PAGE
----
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Magalluf
Dear Sir,
We have read with interest the many letters and articles regarding the ‘prostitutes’ of Magalluf and other resorts. As a family we have been visiting Majorca for over 35 years, sometimes 2 or 3 times a year, but this year will be our last.
We, too, are tired of having to leave our evening enjoyment early, just to avoid these women who appear at midnight, on the dot. We have watched, from the hotel balcony, these women being arrested, only for them to reappear the next night. Calvia Council know what they have to do to rid the resort of this nuisance but choose to ignore the situation. When parts of the resort are trying to become a high class destination, it is a shame that the powers that be do not want to encourage them. We have noticed that the higher class hotels do not state that they are in Magalluf, but just give the area as Calvia. What a disappointment their guests must feel when they find out the truth. During the day the ‘lookie lookie men’ are becoming a total nuisance and the PR people from the bars are returning to the streets in spite of supposedly needing a licence. There is a lot to clean up in this resort but nothing seems to be happening and, sadly, it may already be too late.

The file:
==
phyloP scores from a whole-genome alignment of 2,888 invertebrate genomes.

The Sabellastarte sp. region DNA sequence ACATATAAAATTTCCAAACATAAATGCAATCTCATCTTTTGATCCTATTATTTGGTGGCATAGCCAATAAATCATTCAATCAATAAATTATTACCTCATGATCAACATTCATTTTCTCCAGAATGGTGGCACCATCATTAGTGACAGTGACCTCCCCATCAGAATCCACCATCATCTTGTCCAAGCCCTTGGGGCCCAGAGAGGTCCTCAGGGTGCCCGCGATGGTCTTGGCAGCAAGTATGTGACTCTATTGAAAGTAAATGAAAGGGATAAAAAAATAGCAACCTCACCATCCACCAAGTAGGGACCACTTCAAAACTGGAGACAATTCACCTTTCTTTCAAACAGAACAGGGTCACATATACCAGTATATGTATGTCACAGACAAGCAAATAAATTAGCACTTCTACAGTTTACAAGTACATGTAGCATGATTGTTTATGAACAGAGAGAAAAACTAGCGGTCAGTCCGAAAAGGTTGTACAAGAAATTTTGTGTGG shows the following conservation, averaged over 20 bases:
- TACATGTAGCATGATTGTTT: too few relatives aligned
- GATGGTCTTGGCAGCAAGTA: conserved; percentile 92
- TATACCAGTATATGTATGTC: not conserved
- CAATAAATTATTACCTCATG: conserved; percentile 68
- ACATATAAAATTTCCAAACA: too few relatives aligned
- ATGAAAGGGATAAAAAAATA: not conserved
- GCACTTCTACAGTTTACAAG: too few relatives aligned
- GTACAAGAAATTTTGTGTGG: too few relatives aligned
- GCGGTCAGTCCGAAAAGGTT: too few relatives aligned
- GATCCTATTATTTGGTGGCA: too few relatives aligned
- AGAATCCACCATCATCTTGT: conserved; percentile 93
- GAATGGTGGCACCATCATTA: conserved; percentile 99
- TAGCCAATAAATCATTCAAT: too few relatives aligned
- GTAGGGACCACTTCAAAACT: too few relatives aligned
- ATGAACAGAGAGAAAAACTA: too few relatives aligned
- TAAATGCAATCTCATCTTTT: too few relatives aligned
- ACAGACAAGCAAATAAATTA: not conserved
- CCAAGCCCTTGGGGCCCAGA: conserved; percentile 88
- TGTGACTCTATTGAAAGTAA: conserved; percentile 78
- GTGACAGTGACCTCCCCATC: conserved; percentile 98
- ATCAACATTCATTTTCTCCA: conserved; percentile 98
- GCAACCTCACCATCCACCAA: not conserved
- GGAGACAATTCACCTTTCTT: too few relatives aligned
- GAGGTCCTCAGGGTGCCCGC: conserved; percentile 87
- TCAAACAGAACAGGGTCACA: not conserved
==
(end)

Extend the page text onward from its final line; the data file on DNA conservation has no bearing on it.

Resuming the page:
Mrs P Andrews

Dear Sir,
Your reader who stated that they would never return to Majorca, having had a bad experience in Magalluf, should not have been there in the first place.
The island is surrounded by so many other beautiful resorts that not returning here because Magalluf was a disaster is absurd.
Anyone over 21 with the requisite number of brain cells knows that Magalluf is not the place for their holiday. It is so frequently mentioned in the international media as the no-go area on the island I am astonished that people still aim for the place.
If they and others like them shunned Magalluf and visited cleaner, safer holiday spots, the hotels and bars in Magalluf might get a heads-up as their businesses decline and they finally stop serving drunk customers and persuade Calvia Council to take control, establishing permanent police presence. The police might make a supreme effort and get the prostitutes and drug dealers off the streets. The two fearsome-looking black-clad Policia Nacional guardias I saw this morning roaring around on their motorbikes, heavily laden with serious weaponry, would be of better use there than writing parking tickets along the Paseo Maritimo.
Name withheld by request